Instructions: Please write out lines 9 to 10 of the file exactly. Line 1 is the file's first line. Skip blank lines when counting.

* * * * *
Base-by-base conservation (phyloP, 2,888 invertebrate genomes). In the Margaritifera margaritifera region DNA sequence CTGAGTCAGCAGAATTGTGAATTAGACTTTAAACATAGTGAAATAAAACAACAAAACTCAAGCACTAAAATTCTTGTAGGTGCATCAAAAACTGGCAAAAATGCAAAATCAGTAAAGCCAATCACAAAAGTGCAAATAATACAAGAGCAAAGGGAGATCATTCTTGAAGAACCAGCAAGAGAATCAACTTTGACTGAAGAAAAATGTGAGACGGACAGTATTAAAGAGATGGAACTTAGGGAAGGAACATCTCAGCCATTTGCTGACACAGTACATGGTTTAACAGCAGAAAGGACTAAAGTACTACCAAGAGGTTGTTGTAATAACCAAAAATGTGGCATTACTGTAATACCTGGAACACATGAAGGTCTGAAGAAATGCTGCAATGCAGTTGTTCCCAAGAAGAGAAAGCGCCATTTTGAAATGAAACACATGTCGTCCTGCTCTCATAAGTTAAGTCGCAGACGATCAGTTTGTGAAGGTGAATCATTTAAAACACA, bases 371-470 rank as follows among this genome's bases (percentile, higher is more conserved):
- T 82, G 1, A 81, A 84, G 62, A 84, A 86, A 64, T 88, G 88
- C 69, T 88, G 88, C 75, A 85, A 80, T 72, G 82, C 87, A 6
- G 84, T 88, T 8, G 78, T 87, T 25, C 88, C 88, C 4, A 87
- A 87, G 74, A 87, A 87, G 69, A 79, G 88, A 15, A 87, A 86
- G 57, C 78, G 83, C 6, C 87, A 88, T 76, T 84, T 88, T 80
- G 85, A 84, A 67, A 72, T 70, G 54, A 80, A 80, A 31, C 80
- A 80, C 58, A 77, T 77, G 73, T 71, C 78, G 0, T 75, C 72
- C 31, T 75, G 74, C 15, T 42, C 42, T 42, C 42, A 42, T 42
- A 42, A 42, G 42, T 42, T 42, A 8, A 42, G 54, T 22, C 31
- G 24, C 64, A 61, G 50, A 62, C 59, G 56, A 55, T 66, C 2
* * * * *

- C 31, T 75, G 74, C 15, T 42, C 42, T 42, C 42, A 42, T 42
- A 42, A 42, G 42, T 42, T 42, A 8, A 42, G 54, T 22, C 31